Failed Georgia gubernatorial candidate Stacey Abrams on Friday accused President Donald Trump and his administration of having an intentional “strategy to erase certain communities from the national narrative,” which she said is “most evident through the citizenship question” on the Census.
Speaking at a National Security Action event in Washington, DC, Abrams said the citizenship question has not been used “since the weaponization of immigration has been part of our body politic” after the country had more “robust international immigration” after the 1960s.
She said the citizenship question is designed to reduce the count of illegal immigrants and “mixed families” and added that it “targets black men” by propping up counts in states in which they are imprisoned instead of their home states. Abrams said poorer communities, as a result, never get the resources they need to respond to the “mass incarceration” crisis.
Abrams also said the Census ignores children in poor communities, leading to overcrowded schools that “never get the resources.”
She also said the decision to move the Census online may seem like a good idea, but pointed out that up to 50 percent of some communities in rural areas in the south, midwest, and the west do not have access to broadband, which means those communities will not be able to respond to the Census.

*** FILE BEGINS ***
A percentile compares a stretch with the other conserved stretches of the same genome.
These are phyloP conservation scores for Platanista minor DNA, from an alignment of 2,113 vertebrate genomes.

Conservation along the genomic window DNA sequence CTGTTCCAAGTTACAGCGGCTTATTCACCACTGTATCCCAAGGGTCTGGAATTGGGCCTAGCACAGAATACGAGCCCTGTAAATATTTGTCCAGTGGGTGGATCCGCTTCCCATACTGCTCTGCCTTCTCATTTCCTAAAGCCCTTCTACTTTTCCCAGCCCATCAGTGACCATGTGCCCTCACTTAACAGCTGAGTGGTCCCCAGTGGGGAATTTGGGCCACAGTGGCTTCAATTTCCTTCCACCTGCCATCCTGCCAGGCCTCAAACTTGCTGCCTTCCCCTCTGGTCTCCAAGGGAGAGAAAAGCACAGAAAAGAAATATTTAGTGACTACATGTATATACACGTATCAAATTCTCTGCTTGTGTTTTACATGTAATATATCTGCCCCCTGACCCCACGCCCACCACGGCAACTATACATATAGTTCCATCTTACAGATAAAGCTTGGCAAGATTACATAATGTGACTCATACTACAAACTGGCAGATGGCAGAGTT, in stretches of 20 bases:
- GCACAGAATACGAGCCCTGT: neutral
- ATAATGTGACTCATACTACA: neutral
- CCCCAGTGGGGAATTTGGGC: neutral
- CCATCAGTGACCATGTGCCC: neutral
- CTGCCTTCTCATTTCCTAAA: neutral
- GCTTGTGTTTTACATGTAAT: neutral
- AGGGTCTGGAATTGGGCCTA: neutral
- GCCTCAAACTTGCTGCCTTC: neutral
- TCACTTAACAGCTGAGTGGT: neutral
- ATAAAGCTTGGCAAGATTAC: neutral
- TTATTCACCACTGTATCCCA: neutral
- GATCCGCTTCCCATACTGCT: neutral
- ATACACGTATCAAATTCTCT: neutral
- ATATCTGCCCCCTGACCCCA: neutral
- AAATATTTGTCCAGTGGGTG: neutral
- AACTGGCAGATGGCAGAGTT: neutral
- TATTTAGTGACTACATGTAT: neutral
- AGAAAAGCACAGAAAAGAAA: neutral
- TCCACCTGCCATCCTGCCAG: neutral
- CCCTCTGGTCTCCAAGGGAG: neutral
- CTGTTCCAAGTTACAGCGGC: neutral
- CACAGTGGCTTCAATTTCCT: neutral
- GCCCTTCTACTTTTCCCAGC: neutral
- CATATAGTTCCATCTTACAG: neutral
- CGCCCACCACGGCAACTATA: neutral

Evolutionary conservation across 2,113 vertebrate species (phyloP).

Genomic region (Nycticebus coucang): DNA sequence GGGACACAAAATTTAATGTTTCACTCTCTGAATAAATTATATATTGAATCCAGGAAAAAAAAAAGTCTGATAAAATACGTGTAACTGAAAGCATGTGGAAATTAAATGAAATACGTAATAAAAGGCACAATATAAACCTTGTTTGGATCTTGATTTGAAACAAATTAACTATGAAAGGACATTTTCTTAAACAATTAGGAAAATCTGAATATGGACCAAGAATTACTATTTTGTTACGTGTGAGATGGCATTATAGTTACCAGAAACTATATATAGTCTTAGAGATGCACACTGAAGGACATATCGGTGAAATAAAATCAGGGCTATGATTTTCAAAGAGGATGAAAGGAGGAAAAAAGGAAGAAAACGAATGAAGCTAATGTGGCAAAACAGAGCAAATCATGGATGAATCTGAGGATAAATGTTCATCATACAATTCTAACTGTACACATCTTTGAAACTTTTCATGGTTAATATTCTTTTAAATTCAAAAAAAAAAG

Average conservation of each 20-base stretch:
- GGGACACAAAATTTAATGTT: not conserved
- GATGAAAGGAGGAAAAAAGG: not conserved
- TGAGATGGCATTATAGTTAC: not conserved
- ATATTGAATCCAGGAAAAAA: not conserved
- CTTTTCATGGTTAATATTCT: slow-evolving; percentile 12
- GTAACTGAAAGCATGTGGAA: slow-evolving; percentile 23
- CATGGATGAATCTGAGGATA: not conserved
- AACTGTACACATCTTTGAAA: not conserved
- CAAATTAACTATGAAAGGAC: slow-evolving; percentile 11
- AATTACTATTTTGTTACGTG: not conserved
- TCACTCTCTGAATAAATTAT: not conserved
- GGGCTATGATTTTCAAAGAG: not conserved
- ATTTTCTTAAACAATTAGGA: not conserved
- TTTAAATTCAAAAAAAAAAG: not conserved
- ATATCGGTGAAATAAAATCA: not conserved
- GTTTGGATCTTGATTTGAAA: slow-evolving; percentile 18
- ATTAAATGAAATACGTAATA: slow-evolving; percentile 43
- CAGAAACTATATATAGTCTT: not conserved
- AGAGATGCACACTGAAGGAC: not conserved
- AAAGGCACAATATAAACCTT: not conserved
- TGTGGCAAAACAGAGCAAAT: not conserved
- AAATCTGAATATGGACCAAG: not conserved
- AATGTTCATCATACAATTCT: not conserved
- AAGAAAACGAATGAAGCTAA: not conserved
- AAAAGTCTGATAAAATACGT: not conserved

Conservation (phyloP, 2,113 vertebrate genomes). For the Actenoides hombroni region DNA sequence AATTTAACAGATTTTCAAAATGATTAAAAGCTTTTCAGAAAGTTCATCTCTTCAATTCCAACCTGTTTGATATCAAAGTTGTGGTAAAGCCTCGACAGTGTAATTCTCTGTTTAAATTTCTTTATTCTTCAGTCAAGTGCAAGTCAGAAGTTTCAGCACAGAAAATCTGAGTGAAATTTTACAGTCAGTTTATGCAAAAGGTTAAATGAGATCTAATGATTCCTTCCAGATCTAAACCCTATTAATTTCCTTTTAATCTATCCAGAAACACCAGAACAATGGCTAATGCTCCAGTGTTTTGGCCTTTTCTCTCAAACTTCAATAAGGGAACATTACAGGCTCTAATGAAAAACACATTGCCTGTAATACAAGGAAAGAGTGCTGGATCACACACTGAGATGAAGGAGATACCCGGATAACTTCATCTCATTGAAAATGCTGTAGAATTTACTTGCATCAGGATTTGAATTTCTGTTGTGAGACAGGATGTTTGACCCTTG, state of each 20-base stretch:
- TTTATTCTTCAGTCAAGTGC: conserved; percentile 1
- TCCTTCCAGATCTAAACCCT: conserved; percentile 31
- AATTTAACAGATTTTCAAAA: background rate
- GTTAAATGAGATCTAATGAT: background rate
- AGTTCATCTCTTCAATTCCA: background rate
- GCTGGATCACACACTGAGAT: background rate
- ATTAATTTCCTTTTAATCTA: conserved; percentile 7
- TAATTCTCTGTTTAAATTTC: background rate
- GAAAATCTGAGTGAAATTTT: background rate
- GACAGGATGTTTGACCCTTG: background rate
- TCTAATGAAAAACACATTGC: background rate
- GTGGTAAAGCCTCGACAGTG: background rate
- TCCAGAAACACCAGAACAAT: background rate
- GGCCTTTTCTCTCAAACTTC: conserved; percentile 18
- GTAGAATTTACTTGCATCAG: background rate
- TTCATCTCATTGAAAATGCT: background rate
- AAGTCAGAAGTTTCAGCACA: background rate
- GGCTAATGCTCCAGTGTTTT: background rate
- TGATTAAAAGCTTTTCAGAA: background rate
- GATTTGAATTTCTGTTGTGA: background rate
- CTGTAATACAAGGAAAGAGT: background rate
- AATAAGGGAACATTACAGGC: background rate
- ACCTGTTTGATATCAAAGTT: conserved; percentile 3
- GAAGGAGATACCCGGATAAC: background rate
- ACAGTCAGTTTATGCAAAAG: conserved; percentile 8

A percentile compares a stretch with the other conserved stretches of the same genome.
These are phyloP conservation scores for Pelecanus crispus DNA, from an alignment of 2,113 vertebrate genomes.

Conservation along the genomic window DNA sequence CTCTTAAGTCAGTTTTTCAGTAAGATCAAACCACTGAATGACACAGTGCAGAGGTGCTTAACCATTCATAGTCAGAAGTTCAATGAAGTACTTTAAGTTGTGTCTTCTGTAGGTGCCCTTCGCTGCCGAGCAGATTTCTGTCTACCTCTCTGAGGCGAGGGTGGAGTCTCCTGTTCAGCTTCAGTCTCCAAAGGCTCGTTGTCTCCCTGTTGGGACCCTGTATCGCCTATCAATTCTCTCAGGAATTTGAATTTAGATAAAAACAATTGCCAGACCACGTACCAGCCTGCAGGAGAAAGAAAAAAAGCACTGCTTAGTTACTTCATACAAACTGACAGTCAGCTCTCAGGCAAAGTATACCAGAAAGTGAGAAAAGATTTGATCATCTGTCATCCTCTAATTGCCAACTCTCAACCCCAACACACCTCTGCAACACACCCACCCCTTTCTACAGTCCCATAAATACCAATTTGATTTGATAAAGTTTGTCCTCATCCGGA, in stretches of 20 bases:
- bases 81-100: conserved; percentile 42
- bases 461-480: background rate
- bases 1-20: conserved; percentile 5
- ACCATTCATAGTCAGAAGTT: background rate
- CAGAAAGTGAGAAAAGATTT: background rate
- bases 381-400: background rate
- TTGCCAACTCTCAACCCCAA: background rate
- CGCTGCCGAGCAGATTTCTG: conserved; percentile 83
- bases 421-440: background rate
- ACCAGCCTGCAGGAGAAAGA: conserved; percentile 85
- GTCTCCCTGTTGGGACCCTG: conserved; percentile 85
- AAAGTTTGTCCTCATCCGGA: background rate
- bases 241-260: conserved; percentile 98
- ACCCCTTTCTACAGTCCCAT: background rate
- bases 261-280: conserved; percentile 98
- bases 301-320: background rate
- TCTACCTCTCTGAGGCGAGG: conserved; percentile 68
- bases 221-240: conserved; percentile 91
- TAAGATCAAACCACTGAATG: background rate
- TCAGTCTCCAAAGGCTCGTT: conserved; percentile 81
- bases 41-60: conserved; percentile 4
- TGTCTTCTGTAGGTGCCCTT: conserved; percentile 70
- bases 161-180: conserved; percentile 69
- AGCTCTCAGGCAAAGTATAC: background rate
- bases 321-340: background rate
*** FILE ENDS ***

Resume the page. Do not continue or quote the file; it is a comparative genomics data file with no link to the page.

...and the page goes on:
Abrams, who has not closed the door on a potential 2020 White House bid, claimed that all of this is intentionally “designed to erase populations from the story of America for the 21st century.”
“If we do not do this right, we will have an entire generation that is erased from the narrative from 2020 to 2030,” Abrams warned after accusing Trump of “homophobia, racism, xenophobia.” “And if you thought the last 10 years were bad, watch what happens if we don’t deal with the Census this year.”